It is with a deep sense of gratitude to Hakadosh Baruch Hu that we finally merited to report last week that Jonathan Pollard is set to be released from prison in less than four months. Since its inception, the English language Hamodia has been a constant advocate for Jonathan. We have published numerous articles and editorials decrying the travesty of justice that has kept him behind bars for so many years and urging tefillos and hishtadlus.
On many occasions we pointed out that it is important to realize what the information that Jonathan gave the Israelis was all about. It was not about America; it was information about Israel’s sworn enemies that America was supposed to — but didn’t — share with Israel.
Though he acted out of a well-placed concern for the safety of his brethren, on numerous occasions Jonathan has expressed his sincere regret for breaking the law and not finding a legal way to help Israel.
But it has long been clear to every intelligent observer that the reason Jonathan is still in prison isn’t because of what he did three decades ago. The median sentence for passing classified information to an ally is between two and four years. Pollard is in jail for so many years because of who he is and whom he tried to help.
The story of Jonathan Pollard is of a Jew in exile; a Jew who has managed to fortify himself with emunah and bitachon under extraordinarily harsh circumstances. It is a devastating story of betrayal by the government he sought to help, of an American justice system that failed him miserably.
But as the exclusive interviews we present in this edition relate, it is also a tale of unsung heroes. It is about the incredible mesirus nefesh of his wife, Mrs. Esther Pollard, who has selflessly dedicated her life to try to obtain her husband’s freedom. As she led the international efforts on his behalf, she continually reminded us that while the obligatory hishtadlus was our sacred responsibility, it was the tefillos of Am Yisrael that were keeping Jonathan alive.
It is about a pair of top-notch attorneys, Jacques Semmelman and Eliott Lauer, who have given their all for fifteen long years — without taking a cent — to help Pollard. It is about a noted askan named Rabbi Pesach Lerner, who has given countless hours of his precious time and an enormous amount of heart and energy over an almost twenty-five year period on Jonathan’s behalf.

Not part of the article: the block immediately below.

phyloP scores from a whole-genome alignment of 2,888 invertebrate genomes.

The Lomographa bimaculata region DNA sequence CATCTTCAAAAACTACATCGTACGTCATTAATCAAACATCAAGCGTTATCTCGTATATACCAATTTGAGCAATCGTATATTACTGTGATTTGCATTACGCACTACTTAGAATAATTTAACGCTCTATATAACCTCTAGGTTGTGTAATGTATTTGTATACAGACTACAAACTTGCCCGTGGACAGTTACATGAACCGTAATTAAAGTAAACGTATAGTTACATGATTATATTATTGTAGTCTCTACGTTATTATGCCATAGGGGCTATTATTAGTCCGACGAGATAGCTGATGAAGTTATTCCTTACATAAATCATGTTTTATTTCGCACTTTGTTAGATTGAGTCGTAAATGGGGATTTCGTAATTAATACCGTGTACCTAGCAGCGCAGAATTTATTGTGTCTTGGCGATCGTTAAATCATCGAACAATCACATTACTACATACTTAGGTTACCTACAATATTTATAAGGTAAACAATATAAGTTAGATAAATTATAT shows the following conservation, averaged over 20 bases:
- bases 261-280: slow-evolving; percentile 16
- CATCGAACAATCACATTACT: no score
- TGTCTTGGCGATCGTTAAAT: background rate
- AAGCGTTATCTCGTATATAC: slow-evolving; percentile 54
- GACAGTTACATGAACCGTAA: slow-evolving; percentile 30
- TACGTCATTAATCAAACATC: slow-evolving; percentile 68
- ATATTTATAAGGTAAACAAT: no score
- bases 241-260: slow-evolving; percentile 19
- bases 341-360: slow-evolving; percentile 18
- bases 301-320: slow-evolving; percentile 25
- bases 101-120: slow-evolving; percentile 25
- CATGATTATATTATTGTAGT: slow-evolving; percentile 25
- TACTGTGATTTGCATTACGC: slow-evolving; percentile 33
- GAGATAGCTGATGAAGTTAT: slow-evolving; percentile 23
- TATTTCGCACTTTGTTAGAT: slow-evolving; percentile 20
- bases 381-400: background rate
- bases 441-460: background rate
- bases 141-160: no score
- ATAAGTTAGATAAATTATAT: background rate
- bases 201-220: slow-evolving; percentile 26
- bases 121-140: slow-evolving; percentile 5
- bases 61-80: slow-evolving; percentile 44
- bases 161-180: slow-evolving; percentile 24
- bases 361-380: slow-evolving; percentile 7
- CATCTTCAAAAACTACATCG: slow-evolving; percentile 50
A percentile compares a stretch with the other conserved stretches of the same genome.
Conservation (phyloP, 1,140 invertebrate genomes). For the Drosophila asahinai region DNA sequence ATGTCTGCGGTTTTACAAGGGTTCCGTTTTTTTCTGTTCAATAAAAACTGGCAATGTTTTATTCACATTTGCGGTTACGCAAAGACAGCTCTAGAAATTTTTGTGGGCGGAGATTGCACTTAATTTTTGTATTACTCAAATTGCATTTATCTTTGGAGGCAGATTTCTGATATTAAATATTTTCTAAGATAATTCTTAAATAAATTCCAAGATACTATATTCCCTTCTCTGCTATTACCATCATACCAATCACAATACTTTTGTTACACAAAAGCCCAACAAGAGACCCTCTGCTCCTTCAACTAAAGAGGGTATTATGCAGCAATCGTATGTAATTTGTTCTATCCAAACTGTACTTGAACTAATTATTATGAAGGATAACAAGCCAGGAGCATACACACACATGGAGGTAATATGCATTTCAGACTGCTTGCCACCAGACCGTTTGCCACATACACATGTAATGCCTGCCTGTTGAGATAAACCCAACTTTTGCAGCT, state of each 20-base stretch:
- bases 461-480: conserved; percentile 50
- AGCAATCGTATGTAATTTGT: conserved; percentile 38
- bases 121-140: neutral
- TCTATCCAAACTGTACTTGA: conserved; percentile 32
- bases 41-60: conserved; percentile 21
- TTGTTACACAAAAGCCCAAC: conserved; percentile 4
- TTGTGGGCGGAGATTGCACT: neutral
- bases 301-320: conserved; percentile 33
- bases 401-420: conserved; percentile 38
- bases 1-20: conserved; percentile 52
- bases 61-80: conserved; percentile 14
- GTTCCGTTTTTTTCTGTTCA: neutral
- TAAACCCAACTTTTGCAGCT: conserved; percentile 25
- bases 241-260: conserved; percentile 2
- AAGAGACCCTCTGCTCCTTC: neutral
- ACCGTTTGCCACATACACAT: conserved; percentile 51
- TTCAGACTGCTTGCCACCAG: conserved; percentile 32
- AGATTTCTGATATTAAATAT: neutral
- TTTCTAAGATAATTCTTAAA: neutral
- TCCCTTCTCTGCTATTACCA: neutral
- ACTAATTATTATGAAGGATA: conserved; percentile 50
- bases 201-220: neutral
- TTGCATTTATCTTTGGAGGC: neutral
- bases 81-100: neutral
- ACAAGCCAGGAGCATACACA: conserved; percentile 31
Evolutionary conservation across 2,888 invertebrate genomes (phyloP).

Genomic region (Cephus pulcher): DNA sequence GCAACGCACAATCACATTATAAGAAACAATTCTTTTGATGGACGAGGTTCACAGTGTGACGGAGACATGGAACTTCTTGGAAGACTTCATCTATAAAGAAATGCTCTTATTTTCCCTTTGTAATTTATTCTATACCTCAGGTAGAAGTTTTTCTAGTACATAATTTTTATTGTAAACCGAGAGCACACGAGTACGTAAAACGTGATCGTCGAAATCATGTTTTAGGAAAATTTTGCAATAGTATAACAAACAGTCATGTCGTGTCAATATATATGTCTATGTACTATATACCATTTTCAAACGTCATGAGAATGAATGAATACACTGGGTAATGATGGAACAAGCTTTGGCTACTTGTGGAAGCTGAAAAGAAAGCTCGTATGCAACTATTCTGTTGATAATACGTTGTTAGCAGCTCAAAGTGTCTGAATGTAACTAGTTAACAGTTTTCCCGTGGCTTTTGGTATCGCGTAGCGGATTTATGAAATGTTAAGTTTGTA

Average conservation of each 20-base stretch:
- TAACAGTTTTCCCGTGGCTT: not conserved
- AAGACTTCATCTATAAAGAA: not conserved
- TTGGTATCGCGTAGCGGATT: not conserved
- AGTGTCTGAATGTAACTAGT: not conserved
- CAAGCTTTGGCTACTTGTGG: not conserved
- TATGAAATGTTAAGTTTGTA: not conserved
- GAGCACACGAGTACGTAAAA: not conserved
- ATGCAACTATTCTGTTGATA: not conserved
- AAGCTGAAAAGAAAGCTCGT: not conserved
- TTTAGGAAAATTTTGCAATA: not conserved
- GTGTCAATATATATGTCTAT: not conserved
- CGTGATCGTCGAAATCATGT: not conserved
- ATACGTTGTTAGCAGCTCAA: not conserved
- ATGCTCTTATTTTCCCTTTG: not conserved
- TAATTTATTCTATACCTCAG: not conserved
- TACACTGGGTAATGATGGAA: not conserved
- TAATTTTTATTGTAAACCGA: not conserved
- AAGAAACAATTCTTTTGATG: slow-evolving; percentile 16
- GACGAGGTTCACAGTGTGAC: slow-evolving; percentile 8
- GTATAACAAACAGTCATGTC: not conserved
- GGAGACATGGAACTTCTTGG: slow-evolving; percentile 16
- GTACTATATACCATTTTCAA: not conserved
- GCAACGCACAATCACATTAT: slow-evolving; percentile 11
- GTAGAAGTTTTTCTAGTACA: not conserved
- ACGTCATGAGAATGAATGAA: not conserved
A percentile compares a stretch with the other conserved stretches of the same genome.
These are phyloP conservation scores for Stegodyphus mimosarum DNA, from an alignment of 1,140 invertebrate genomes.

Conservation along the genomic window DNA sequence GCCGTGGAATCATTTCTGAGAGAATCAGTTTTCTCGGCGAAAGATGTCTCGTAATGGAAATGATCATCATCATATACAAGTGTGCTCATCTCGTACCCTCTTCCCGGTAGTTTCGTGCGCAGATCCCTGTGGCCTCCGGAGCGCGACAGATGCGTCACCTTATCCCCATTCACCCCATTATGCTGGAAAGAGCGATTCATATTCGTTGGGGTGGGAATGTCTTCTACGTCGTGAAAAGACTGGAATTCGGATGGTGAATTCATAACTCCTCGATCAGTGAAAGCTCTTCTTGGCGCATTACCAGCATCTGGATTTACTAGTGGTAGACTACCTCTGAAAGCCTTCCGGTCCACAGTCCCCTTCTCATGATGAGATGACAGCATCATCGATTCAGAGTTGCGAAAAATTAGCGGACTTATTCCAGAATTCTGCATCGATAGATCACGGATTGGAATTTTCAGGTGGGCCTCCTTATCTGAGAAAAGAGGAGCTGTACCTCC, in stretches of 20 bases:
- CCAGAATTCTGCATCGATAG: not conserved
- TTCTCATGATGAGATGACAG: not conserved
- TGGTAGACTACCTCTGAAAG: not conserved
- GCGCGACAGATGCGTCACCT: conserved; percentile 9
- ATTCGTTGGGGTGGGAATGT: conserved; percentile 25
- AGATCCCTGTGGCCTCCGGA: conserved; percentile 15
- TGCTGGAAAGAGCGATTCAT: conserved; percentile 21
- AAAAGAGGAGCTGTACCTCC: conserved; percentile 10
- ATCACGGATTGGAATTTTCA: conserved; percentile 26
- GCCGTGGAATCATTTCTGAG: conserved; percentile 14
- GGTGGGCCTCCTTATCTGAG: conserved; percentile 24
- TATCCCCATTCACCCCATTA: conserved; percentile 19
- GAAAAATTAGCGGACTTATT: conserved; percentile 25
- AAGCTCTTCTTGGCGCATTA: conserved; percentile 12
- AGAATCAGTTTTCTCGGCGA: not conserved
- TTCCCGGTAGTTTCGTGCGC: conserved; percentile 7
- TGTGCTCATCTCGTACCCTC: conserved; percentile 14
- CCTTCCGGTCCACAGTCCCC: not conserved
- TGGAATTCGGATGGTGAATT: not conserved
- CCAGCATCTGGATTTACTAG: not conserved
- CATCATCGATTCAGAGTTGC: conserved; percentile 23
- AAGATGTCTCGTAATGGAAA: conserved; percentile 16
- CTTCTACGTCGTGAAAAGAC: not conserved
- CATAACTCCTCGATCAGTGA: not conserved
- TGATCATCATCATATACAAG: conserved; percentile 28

Though we are deeply thankful for the news of the upcoming parole, it is too early to celebrate. Until Jonathan actually walks out of jail, expressions of jubilation are premature.
The Shulchan Aruch states that “Every moment that one delays freeing captives in situations when it is possible to expedite their freedom, is considered tantamount to the shedding of blood!”
For an individual sitting in prison, every day in captivity is an eternity. Four months is more than a hundred eternities, especially for a Jew who has already suffered so much.
Furthermore, let us not delude ourselves: Parole means that Jonathan will be allowed to emerge from the physical confines of prison, but it isn’t real freedom. Parole means that the threat of rearrest and being sent back to prison for years to come continues to hang like a dangling sword over the head of the newly released prisoner.
While most law-abiding citizens manage to complete the years under parole without incident, in this case, there are valid grounds to be deeply worried.
While the details of the parole have not been made public, based on the way Jonathan has been treated in the past, there is reason to suspect that these conditions are so restrictive that they are almost impossible to fulfill, and the government may decide to haul him back to jail for any number of unsubstantiated reasons.
Jonathan’s ordeal will not be over until he obtains full freedom and will be allowed to put the horrific experiences of the past three decades behind him. This is something that will not happen until he, b’ezras Hashem, is allowed to leave for Eretz Yisrael and begin his life anew.
Until that moment, we must continue to daven for Yehonoson ben Malka, for his health and his full freedom.